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Tuesday, June 24, 2008

More info on VC funds - and it gets worse...

I have shared my own observations of the VC investment world and the Angel investment world in previous posts on this blog, leading to the Entrepreneur Commons project.
And I have now also found (thanks to my Melcion partners) a very interesting study that shows that in addition to not being a good answer for entrepreneurs, VC investment is also not a good solution for investors (the Limited Partners - LPs - in VC funds). A must-read for anybody interested in VC investment:

The Performance of Private Equity Funds, by Ludovic Phalippou and Oliver Gottschalg - April 2007.

The first striking information from this study of 1328 VCs worldwide is on the returns that can be expected from VC investment:
  • S&P500 +3% before fees
  • S&P500 -3% after the management fees (typically 1% or 2% plus carried interest)
So investors investing in VC funds will make less than market, their investment underperforming the market by 3% on average.

But it gests worse:
The original assumption in the study is that performance of VC funds is related to Size of the fund, Experience of the management team and Past Performance. However a closer study shows that when past performance is included in the equation all the other characteristics lose their significance: Past Performance appears to be the unique explanatory variable for fund performance.
More specifically, it seems that the fund performance after the first 3 to 4 years is the main indicator of the performance that can be expected from this fund at maturity (typically 9 years). Not experience, and not size. If you compare recently raised funds to what more mature funds were doing at the similar early stage, then the conclusion of the study is that new funds have similar expected performance as the mature funds in the study. Again, there is no concept of size and/or experience being a parameter.

What it means is that it does not matter whether the management team has experience from a previous fund, the only parameter that prevails is what they do in the first 3 to 4 years of a given fund, which will be the real indicator of what can be expected in the end.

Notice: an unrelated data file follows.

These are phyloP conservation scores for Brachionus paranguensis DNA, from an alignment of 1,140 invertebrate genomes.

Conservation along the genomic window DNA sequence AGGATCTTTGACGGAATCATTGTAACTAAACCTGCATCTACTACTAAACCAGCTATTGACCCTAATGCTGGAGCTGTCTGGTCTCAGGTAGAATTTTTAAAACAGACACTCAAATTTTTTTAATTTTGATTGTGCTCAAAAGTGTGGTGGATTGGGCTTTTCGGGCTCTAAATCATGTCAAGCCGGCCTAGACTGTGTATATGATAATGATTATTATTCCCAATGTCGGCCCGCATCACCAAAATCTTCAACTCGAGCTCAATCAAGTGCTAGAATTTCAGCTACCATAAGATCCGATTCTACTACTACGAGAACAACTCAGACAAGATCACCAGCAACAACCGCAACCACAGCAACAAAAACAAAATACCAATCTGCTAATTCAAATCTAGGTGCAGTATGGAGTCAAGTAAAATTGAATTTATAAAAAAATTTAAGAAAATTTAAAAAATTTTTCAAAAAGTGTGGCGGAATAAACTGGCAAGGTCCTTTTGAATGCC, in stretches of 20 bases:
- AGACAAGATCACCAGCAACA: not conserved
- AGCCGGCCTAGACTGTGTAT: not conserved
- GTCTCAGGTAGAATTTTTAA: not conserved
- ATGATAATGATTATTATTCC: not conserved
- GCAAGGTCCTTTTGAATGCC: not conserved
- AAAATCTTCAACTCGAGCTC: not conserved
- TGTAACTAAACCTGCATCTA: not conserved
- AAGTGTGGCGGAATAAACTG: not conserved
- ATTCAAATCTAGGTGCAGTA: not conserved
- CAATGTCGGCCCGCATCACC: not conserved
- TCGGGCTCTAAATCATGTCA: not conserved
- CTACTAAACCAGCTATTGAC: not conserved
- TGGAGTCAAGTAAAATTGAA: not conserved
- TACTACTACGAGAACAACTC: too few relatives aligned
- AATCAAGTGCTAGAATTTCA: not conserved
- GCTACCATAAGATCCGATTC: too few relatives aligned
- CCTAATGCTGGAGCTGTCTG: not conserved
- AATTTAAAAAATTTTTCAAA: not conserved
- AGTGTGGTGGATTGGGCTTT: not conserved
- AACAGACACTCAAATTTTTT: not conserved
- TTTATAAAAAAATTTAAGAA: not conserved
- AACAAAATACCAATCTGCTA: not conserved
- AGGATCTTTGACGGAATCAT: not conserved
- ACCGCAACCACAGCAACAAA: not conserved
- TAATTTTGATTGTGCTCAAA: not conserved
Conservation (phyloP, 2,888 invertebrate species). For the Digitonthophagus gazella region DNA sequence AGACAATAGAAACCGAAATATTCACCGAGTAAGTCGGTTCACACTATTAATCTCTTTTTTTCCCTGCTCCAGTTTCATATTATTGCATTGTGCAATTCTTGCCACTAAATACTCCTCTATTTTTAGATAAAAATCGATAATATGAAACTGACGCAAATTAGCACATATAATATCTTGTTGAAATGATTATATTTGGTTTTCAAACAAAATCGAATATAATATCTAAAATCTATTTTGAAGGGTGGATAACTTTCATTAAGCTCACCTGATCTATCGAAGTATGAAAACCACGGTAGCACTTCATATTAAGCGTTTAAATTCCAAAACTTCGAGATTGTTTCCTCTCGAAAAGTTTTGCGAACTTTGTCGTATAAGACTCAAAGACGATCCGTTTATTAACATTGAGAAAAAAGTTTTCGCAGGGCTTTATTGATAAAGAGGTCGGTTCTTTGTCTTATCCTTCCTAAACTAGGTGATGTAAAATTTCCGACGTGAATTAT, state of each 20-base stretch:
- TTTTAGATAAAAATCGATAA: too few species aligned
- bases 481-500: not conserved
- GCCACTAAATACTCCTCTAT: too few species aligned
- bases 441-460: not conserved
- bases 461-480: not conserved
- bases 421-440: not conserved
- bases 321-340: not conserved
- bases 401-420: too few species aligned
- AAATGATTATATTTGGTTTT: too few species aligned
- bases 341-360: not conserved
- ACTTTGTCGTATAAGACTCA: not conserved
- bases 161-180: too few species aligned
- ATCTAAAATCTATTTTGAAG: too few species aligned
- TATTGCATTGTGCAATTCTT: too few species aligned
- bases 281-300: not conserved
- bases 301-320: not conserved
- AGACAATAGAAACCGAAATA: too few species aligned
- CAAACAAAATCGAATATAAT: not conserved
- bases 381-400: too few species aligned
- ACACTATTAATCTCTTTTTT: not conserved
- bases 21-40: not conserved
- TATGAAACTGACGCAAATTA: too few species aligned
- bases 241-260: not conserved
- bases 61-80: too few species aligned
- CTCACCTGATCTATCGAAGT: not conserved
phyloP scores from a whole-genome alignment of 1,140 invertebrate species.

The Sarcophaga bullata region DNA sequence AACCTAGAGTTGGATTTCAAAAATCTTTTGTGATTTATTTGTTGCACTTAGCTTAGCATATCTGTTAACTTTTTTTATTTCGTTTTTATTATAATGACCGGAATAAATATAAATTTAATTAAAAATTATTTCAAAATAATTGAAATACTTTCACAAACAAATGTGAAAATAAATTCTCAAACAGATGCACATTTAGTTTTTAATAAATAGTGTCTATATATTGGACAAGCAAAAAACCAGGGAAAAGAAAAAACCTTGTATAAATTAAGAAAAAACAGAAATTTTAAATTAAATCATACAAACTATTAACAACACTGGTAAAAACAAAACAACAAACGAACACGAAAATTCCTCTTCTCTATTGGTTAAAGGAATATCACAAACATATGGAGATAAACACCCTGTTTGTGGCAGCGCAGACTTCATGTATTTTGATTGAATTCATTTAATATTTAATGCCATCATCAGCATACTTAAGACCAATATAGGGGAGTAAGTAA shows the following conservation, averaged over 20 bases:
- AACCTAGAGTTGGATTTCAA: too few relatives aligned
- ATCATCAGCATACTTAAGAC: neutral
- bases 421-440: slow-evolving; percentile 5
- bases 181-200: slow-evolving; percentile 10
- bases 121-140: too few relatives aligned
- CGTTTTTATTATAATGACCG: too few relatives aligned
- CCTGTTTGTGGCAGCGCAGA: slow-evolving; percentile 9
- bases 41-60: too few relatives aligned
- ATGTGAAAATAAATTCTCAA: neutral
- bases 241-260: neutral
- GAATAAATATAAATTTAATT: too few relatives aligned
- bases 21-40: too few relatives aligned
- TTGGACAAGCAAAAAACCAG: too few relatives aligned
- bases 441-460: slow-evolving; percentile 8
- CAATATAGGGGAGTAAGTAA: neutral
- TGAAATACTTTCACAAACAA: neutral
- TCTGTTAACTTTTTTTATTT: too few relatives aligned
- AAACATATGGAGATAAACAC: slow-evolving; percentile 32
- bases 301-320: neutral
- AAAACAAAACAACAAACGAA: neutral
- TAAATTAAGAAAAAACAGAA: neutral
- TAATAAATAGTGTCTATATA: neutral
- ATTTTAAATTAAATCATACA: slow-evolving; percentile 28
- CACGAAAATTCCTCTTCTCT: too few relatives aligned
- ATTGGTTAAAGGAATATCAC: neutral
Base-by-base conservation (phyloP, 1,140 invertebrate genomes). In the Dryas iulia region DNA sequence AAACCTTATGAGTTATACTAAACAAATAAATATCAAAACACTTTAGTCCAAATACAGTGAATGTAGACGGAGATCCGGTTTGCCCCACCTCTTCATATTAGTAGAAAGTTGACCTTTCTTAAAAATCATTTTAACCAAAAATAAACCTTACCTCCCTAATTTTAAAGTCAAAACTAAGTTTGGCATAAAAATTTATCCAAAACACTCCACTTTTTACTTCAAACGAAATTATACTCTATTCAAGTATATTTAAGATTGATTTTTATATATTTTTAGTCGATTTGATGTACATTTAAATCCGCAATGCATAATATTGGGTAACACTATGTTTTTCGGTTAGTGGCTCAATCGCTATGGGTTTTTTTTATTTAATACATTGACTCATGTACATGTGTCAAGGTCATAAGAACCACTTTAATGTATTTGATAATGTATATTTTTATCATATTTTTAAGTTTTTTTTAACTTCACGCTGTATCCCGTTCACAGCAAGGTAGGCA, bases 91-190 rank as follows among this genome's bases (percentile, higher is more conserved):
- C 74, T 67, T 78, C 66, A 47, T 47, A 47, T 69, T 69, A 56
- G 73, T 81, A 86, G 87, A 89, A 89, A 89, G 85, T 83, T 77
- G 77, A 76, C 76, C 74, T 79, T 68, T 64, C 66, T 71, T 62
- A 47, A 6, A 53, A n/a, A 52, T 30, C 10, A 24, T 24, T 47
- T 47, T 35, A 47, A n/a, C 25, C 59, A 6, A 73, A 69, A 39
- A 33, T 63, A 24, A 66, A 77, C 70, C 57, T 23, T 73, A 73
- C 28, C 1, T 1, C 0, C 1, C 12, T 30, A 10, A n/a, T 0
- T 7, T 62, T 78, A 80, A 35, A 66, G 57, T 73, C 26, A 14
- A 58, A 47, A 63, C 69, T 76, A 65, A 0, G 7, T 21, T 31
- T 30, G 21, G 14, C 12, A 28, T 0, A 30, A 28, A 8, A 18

So while the concept of track record is comforting psychologically, the science does not sustain the idea that it will make a difference.
In the end Limited Partners are playing the lottery when they invest in a new fund, whether it is with a newly formed team or an experienced team.

In summary:
  • Each new fund is a new fund, with only what will happen in the first few years to determine what kind of results can be expected
  • And in the end what can be expected is less than market by 3% on average
One question remains: why are LPs paying all these fees (the 6% that take their average returns from SP500+3% down to SP500-3%)?
If this is to play the lottery and get a chance to finance the next Google, be my guest. But if this is to finance innovation, maybe there are other options.

If anything, this is one more justification for trying other cheaper ways of financing entrepreneurs: back to the Entrepreneur Commons, it seems that while it originally came out of issues identified with Angel Investment as a way for Angel Investors to try something that may give them a better return on their investment, it is also a good answer for Limited Partners currently investing in VC funds, who could be also interested in the potential of better return on their investment while still staying involved in the financing of innovation.

If you are a LP, I would love to talk to you...

1 comment:

Anonymous said...

if I may add, Marc, this survey is, to my humble opinion, giving a good understanding of the behavior of some VC investors themselves: like lab rats suffering from numerous random electrical shocks, they try to explain their good results by a bully behavior rather than to accept the randomness aspect of it.